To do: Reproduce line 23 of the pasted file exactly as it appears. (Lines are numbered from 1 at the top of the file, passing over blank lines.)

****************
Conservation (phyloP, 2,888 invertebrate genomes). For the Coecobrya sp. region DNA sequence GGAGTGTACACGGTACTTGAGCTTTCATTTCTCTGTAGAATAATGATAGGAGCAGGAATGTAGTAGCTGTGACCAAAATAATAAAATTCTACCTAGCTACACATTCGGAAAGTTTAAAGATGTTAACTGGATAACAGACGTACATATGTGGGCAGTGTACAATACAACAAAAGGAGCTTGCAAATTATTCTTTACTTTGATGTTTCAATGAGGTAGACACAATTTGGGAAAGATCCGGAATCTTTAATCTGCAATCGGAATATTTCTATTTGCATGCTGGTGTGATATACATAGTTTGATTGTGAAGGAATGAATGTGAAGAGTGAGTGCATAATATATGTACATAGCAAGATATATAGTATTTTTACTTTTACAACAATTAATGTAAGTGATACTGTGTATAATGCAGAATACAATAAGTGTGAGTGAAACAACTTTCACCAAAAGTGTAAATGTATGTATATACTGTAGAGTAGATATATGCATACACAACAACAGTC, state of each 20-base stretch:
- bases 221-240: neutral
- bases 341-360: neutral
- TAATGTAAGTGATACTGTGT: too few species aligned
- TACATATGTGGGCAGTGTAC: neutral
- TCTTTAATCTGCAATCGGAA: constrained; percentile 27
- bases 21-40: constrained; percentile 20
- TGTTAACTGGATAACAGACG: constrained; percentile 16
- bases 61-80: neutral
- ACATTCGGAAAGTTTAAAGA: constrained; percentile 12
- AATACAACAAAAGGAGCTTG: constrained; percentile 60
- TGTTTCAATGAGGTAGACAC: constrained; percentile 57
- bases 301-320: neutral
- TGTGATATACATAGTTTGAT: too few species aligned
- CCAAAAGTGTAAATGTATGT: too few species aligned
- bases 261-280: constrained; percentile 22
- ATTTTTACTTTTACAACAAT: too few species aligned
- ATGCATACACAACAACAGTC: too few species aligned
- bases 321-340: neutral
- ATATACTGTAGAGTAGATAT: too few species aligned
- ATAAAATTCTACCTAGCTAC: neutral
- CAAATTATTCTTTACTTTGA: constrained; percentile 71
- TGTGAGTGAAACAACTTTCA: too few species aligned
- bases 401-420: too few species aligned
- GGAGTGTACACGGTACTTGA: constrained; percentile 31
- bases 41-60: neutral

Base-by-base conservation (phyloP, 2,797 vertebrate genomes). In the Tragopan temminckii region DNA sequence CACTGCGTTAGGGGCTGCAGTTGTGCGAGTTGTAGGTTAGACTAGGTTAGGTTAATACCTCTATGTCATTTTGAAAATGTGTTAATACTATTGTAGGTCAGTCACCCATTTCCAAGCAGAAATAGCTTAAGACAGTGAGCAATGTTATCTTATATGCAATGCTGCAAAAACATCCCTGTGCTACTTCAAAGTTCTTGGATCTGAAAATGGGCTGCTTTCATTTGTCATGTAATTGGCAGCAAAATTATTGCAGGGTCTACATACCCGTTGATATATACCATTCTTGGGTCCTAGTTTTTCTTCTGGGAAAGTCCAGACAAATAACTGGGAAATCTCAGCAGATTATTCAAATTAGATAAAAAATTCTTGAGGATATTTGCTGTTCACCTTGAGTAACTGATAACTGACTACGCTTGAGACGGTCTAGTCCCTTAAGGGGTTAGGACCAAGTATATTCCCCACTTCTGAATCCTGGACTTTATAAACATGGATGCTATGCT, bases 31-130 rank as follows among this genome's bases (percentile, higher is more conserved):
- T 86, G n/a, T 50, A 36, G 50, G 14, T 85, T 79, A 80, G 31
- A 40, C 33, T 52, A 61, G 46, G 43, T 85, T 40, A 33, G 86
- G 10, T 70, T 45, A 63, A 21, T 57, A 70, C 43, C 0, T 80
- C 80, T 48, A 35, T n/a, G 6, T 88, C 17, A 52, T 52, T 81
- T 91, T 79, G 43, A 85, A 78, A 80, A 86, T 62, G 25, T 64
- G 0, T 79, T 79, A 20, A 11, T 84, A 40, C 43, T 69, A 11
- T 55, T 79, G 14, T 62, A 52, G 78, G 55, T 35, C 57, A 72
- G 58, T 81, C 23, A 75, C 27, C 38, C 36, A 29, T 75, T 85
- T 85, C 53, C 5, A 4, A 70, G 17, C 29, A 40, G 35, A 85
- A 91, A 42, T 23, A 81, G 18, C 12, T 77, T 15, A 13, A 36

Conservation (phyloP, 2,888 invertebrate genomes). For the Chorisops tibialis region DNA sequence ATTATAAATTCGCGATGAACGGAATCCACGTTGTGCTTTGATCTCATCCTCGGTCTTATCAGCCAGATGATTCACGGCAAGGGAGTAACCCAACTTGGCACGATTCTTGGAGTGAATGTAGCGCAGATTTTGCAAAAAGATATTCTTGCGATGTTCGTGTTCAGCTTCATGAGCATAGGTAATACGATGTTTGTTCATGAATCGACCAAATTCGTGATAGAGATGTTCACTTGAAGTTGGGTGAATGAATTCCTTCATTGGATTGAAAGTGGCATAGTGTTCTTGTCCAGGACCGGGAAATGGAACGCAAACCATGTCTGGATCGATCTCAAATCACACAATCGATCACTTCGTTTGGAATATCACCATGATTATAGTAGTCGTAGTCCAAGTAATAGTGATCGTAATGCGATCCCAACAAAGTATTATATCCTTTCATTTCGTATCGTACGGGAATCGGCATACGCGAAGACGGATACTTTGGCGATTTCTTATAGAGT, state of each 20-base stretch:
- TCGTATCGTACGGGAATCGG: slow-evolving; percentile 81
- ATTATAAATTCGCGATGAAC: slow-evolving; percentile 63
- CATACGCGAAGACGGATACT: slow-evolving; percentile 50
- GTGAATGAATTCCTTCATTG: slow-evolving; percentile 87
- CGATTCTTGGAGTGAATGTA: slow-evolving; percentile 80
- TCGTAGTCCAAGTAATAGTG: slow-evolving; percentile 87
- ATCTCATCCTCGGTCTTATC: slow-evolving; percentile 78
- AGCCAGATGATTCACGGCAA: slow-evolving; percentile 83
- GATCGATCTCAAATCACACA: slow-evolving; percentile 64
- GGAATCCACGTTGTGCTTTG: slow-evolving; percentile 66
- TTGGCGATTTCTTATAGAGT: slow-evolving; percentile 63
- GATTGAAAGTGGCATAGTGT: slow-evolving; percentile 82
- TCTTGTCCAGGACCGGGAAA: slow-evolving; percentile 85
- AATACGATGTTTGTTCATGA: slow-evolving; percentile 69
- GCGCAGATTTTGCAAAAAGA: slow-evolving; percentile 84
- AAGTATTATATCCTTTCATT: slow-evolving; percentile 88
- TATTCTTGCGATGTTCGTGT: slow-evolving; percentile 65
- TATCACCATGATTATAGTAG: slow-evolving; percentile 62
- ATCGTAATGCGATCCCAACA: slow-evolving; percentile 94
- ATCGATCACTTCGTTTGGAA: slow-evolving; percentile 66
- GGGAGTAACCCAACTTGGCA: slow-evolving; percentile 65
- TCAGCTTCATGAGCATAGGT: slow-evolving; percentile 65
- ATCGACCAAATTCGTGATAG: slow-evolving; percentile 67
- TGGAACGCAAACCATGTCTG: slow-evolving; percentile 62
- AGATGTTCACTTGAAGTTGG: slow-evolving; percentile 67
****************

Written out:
- TGTGAGTGAAACAACTTTCA: too few species aligned